Nonprofit group ZERO TO THREE is dedicated to helping babies and toddlers build a solid foundation in life and it has just released a lengthy report titled Screen Sense. Developed in partnership with experts in media and early childhood, the report is designed to give parents an easy-to-follow guide for screen media use for kids three and under by offering tips on how to make screen time more meaningful.

“Screens like mobile phones, tablets, video screens in our cars, and computers are embedded in our lives. Naturally, parents wonder about the role screens do—or should—play in the lives of their babies and toddlers, but advice for parents is often unclear or conflicting,” said Rebecca Parlakian, ZERO TO THREE’s Senior Director of Programs. Thankfully, the Screen Sense report offers parents clear tips on how to best make use of screen ubiquity in kids’ lives.

Photo: StockSnap via Pixabay 

Here are some of the suggestions the Screen Sense report makes to help make screen time embody the E-AIMS (Engaging, Actively Involved, Meaningful and Social) Pillars of Learning:

Choose Content Carefully

1. Look for content that both actively involves children while also helping them stay focused. Interactive content that gives kids control over the activity can help them stay focused.

2. Look for content with familiar settings, strong storylines, and characters that your child can relate to. This type of content will keep kids engaged in the educational aspects.

3. Use repetition wisely. Repetition can be a useful tool in learning when the content is carefully chosen. Be careful of streaming content that is set to auto-play.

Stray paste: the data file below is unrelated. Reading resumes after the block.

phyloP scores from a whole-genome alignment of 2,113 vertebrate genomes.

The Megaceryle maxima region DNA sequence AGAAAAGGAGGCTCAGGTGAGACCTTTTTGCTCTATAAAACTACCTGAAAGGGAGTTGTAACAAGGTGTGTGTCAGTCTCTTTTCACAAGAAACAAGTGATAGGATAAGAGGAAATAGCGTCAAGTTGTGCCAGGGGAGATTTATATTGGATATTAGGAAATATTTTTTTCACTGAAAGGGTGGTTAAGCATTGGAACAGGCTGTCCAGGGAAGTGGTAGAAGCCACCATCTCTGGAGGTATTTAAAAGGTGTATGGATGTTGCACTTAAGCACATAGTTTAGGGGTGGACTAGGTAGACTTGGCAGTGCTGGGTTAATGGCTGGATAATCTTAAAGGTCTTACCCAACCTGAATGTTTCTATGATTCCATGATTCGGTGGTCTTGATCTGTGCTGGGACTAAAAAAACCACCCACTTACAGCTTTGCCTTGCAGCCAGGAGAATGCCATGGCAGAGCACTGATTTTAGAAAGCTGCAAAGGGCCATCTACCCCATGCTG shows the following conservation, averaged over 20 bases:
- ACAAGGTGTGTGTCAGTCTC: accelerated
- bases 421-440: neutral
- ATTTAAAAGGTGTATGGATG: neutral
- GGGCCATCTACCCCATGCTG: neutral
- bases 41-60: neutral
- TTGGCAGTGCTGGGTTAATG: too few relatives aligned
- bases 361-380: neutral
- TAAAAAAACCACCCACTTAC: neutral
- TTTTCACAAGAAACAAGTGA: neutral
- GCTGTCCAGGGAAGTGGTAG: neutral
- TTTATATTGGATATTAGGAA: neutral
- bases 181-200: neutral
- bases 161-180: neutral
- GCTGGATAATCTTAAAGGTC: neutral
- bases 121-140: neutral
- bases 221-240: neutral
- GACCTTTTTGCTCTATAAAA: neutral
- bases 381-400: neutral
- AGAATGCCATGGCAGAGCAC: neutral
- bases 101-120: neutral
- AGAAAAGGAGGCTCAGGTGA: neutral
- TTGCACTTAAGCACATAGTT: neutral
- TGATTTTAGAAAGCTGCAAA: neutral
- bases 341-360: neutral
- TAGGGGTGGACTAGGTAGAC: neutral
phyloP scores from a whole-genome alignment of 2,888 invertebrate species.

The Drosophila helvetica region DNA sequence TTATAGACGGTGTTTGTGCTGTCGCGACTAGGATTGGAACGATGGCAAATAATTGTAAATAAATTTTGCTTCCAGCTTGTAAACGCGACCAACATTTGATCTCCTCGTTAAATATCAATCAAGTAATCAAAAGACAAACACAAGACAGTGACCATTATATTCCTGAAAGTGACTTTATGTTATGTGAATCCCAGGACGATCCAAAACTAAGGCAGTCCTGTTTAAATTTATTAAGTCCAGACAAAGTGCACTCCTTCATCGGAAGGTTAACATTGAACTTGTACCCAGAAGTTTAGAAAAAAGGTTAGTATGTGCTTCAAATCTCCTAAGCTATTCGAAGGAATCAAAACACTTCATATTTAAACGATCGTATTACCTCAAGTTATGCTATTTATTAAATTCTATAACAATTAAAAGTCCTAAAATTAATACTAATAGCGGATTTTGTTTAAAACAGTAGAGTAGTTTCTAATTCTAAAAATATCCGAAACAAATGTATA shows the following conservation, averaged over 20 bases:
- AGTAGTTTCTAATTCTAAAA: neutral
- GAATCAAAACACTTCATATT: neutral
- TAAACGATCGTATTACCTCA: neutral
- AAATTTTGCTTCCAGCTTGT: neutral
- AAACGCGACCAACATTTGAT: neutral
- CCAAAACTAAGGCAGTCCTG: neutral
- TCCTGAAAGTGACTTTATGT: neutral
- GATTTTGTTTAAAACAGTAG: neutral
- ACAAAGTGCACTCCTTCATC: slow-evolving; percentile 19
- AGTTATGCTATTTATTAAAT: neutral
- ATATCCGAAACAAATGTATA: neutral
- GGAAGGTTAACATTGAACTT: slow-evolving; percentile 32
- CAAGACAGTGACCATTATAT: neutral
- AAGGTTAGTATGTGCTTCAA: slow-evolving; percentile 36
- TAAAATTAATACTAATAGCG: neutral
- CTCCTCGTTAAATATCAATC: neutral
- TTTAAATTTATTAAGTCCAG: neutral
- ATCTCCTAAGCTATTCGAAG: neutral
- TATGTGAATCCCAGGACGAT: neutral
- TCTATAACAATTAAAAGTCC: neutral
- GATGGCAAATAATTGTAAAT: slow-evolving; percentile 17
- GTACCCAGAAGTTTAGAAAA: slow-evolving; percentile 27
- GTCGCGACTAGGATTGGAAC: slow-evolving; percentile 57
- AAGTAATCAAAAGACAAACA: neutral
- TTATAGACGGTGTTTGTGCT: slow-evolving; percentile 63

4. Look for content that encourages social interaction. Look for programs or apps that encourage kids to interact with their family and those around them.

5. Seek out high-quality media content for children. Content that is broadcast on public television, like PBS, utilizes child development experts to develop the programming.

6. Check your local library to access quality content. Many libraries offer free e-content that can be accessed the same way you check out paper books.

Make Media More Meaningful

1. Help children make the connection between what they see on a screen and the real world. Try to repeat activities that happen in games in the real world. For example, if a game you’re playing involves jumping or throwing a ball, then go outside and really jump or toss a ball after.

2. Connect media experiences to daily routines. Practice the same learning tools that an app offers, like spelling or counting, into other activities. For example if a game asks kids to count objects and tap them, have them count similar objects in the real world.

Use Joint Media Engagement (JME) to Support Learning

1. When children are watching TV, playing an app on a tablet, video chatting or sharing an e-book, make it a language-rich, socially interactive experience. Just like when you read an actual paper book together, you can make the experience more meaningful by asking questions and discussing what you are watching or playing.

2. Be responsive, warm and engaged. In other words, don’t use screen time to zone out on your own screen, participate in the activity with your kids.

3. Focus on the story when sharing e-books with children to provide a more actively involved, meaningful experience. When reading an e-book talk about the storyline and characters and help kids make connections between the story to the real world.

4. Be creative during video chat. Video chatting can be an amazing tool to help you connect with your kids when you’re away, but to make the experience more like a real life conversation try creative play and other activities you might engage in if you were in the same place.

For more tips check out the full report and several other resources developed by ZERO TO THREE here.

—Shahrzad Warkentin



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